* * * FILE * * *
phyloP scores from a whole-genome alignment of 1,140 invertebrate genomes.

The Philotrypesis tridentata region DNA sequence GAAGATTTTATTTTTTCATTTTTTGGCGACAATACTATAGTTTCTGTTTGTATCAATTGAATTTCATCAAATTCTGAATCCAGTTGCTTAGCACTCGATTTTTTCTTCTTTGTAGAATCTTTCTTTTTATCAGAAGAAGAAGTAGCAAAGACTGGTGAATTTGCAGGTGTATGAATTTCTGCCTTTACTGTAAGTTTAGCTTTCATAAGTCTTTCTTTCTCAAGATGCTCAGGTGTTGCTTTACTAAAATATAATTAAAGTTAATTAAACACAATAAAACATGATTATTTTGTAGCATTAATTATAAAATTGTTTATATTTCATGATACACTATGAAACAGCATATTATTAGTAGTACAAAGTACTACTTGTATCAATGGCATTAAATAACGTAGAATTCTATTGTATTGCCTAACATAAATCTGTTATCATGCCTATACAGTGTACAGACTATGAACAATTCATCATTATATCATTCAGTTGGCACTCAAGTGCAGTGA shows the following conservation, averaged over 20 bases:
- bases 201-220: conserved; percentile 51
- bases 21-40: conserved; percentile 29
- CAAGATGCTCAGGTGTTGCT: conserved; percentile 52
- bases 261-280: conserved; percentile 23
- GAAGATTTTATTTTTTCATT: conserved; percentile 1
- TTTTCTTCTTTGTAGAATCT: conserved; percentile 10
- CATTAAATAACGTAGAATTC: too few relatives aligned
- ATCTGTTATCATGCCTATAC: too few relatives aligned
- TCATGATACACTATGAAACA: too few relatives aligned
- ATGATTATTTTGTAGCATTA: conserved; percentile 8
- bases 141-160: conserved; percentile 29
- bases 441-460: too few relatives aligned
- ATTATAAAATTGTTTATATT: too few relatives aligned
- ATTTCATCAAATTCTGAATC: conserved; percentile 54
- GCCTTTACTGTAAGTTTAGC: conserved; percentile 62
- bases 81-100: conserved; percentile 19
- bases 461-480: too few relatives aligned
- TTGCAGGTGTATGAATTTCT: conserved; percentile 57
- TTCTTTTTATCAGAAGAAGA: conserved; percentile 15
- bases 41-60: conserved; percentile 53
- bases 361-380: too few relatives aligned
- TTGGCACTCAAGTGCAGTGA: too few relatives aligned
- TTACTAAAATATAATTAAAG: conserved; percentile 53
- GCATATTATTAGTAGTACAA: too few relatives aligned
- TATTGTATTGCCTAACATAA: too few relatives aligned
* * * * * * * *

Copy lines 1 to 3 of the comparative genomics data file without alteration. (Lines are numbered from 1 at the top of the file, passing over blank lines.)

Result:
phyloP scores from a whole-genome alignment of 1,140 invertebrate genomes.

The Philotrypesis tridentata region DNA sequence GAAGATTTTATTTTTTCATTTTTTGGCGACAATACTATAGTTTCTGTTTGTATCAATTGAATTTCATCAAATTCTGAATCCAGTTGCTTAGCACTCGATTTTTTCTTCTTTGTAGAATCTTTCTTTTTATCAGAAGAAGAAGTAGCAAAGACTGGTGAATTTGCAGGTGTATGAATTTCTGCCTTTACTGTAAGTTTAGCTTTCATAAGTCTTTCTTTCTCAAGATGCTCAGGTGTTGCTTTACTAAAATATAATTAAAGTTAATTAAACACAATAAAACATGATTATTTTGTAGCATTAATTATAAAATTGTTTATATTTCATGATACACTATGAAACAGCATATTATTAGTAGTACAAAGTACTACTTGTATCAATGGCATTAAATAACGTAGAATTCTATTGTATTGCCTAACATAAATCTGTTATCATGCCTATACAGTGTACAGACTATGAACAATTCATCATTATATCATTCAGTTGGCACTCAAGTGCAGTGA shows the following conservation, averaged over 20 bases:
- bases 201-220: conserved; percentile 51